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HISTORY (continued 6 of 7)

The stay at Glenview for carrier training candidates was usually brief. Successful completion required eight successful takeoffs and landings aboard one of the lake "carriers". Candidates could often qualify in two or three days if weather conditions were favorable.Aircraft taking off from NASG headed east over Wilmette to rendezvous near the landmark Baha'i Temple (code name: Point Obo) and awaited instructions from a radio operator aboard ship. Terrified or not, each pilot concentrated on setting his craft down on a pitching deck that looked to be the size of a postage stamp. Of course, not every attempt was successful; many planes still lie at the bottom of Lake Michigan as a result of missed landings or other accidents. However, losses were relatively small in light of the magnitude of the operation.
 

The mammoth Hangar One contained a mock-up carrier deck to train ground crews. Complete in virtually every detail, it provided trainees with a way to learn the job they would do once aboard ship. Men were able to prepare for their future sea duty without ever having set foot aboard an actual aircraft carrier.

Some who served at Naval Air Station Glenview went on to become famous. Film star Robert Taylor, well-known in Hollywood prior to the war years, served as a primary flight instructor and was featured in a number of training films made both at Glenview and Pensacola. He and his wife, actress Barbara Stanwyck, lived in Glenview for a time, then moved to a home in nearby Park Ridge. Nineteen-year-old George Herbert Walke Bush successfully qualified as a carrier pilot aboard the Sable during a three-day stint at NASG. Toward the end of the war, a young officer named Gerald Ford returned to Glenview to finish out his tour of duty with the Navy. Although not an aviator, he had seen plenty of action with the fleet in the Pacific.

By the end of World War II, nine thousand primary aviation cadets had been trained at Glenview, along with fifteen thousand carrier pilots. It was estimated that 2.25 million takeoffs and landings had been accomplished at the base during the war years. Although the field's place in air racing's Golden Age was exciting and entertaining, the years 1942 - 44 were certainly the most crucial in their influence upon the nation's history. Geographically, NASG was in a relatively secure location and was able to facilitate training not possible at other installations. There was concern about enemy submarine activity off both the east and west coasts of the United States. In addition, all available aircraft carriers were deployed for combat during the war. The training program at Glenview kept the fleet supplied with pilots and support crews. One veteran of the Pacific fleet summed it up: "Japan ran out of pilots and we didn't; NASG made the difference.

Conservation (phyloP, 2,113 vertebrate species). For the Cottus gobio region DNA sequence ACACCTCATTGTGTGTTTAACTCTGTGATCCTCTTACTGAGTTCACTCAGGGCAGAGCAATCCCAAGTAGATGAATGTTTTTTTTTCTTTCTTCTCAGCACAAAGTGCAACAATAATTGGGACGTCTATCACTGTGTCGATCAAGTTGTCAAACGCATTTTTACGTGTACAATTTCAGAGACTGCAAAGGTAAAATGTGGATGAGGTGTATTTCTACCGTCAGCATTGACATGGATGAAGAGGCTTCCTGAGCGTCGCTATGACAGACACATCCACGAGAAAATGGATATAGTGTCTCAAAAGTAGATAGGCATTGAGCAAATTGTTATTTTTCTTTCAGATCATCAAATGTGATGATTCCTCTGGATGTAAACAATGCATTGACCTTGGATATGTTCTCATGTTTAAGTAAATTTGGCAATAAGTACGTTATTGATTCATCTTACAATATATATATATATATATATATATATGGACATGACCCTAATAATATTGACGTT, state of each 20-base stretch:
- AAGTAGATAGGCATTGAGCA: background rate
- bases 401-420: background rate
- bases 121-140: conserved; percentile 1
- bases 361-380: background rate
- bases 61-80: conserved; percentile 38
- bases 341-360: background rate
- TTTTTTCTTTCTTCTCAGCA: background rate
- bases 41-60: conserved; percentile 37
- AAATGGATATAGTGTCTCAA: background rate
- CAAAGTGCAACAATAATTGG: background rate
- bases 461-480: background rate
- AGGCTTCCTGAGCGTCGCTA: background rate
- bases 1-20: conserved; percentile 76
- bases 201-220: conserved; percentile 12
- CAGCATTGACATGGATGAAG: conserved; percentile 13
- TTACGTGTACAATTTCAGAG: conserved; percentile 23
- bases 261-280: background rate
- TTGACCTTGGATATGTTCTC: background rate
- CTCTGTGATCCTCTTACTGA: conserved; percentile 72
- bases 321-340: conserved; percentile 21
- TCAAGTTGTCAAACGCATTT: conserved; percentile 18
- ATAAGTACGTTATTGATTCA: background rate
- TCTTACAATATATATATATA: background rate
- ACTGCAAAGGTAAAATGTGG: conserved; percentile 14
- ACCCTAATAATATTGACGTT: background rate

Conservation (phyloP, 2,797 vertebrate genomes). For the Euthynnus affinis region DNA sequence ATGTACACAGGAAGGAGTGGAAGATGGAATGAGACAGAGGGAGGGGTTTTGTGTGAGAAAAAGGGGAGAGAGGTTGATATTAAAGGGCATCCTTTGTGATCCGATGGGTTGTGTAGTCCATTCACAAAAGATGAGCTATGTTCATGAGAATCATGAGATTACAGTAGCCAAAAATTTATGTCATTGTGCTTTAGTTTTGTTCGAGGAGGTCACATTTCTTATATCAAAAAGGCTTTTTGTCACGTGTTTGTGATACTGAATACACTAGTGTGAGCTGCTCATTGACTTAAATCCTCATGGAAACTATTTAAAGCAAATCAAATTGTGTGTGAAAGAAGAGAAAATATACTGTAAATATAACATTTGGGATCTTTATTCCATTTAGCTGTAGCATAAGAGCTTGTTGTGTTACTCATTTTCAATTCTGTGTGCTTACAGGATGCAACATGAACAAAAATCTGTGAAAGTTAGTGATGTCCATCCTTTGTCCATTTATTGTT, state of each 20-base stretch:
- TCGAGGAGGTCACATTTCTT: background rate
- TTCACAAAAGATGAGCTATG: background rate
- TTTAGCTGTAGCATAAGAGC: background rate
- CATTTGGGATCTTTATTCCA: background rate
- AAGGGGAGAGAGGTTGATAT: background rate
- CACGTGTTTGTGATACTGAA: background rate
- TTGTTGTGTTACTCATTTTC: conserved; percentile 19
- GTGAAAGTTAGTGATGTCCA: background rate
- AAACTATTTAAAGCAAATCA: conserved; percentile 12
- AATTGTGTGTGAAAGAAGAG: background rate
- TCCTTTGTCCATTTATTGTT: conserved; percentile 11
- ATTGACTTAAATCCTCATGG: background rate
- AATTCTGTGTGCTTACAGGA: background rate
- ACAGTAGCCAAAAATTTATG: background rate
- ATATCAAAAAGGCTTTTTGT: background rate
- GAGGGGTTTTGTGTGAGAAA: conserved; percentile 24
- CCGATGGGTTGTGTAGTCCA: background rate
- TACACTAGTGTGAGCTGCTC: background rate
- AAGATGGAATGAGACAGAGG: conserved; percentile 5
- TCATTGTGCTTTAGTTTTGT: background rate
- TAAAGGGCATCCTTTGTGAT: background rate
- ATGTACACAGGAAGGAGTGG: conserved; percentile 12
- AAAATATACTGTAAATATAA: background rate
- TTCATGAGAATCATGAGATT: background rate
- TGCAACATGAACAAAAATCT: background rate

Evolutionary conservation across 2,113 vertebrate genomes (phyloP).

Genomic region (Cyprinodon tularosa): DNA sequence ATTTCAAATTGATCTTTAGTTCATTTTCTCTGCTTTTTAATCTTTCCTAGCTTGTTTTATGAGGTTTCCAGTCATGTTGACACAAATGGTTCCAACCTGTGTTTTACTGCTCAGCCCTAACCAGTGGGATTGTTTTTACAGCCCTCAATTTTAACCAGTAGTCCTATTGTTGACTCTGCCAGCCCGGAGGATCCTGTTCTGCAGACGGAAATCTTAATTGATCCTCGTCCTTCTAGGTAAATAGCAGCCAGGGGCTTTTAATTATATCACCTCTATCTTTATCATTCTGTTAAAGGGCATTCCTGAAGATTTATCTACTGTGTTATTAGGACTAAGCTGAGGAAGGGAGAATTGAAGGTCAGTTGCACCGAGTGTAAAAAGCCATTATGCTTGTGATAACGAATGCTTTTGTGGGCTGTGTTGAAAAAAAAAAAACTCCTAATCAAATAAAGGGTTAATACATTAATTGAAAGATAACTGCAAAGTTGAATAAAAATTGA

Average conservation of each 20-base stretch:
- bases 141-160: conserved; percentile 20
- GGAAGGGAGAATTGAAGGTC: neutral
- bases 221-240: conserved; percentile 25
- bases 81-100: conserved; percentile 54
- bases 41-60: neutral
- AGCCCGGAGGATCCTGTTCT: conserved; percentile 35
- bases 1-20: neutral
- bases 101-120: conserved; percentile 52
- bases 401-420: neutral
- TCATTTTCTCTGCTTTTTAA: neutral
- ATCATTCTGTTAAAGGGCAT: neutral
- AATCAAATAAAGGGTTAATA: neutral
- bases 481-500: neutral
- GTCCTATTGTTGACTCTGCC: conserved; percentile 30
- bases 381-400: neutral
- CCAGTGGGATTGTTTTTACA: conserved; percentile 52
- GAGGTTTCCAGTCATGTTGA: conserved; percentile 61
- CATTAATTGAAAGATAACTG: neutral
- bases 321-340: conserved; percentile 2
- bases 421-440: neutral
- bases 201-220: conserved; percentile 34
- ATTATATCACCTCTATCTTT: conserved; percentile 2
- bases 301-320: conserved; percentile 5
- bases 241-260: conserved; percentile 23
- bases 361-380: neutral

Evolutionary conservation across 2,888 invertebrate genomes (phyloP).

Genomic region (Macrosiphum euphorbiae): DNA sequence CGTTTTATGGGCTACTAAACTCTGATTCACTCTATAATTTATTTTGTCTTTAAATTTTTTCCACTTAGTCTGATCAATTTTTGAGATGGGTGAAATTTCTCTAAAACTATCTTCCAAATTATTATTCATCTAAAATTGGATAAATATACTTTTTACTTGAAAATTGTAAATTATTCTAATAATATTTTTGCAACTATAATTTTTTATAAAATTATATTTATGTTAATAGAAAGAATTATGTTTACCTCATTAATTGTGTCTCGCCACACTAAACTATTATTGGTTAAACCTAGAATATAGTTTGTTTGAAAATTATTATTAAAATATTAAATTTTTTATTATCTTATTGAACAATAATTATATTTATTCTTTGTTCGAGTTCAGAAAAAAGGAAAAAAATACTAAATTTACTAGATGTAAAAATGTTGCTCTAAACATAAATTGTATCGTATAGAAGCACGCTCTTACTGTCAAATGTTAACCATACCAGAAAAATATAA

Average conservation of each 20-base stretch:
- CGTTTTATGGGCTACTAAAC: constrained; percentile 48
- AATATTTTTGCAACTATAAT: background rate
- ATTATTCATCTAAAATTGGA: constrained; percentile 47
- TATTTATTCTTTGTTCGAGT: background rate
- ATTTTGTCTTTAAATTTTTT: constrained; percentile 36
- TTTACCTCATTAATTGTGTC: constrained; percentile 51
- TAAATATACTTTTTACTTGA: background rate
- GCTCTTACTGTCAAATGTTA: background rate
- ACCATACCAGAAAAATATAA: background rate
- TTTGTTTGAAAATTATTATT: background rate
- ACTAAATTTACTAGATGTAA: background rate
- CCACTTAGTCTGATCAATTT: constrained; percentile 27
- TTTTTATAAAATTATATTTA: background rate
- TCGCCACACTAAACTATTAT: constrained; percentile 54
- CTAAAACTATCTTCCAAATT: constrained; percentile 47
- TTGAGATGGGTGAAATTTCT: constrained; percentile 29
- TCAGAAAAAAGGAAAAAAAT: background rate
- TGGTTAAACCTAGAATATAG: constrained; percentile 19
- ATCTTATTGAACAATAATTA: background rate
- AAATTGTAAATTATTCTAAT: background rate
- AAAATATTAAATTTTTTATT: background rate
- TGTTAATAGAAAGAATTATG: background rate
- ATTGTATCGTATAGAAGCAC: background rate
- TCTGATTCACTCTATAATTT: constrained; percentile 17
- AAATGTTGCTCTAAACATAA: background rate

Following the war, Glenview's primary mission was the training of reservists. In 1946 Naval Air Station Glenview became Naval Air Reserve Training Command Headquarters. Two squadrons from Gleview went on active duty in the Far East during the Korean conflict. Units from Glenview provided support personnel during the Berlin and Cuban missal crises. Support personnel from the base participated in every U.S. military involvement from Vietnam through Desert Storm. Naval Air Station Glenview continued to produce famous aviators; Neil Armstrong was a reservist at the base prior to his entry into the space program. As the first astronaut to walk on the moon, he added yet another page to the NASG's distinguished history. During its last years, the base was home to every branch of the service except the Air Force. In addition to Navy reserves, units of the Marines, Army, and Seabees were located there, as was a Coast Guard search-and-rescue team.

 

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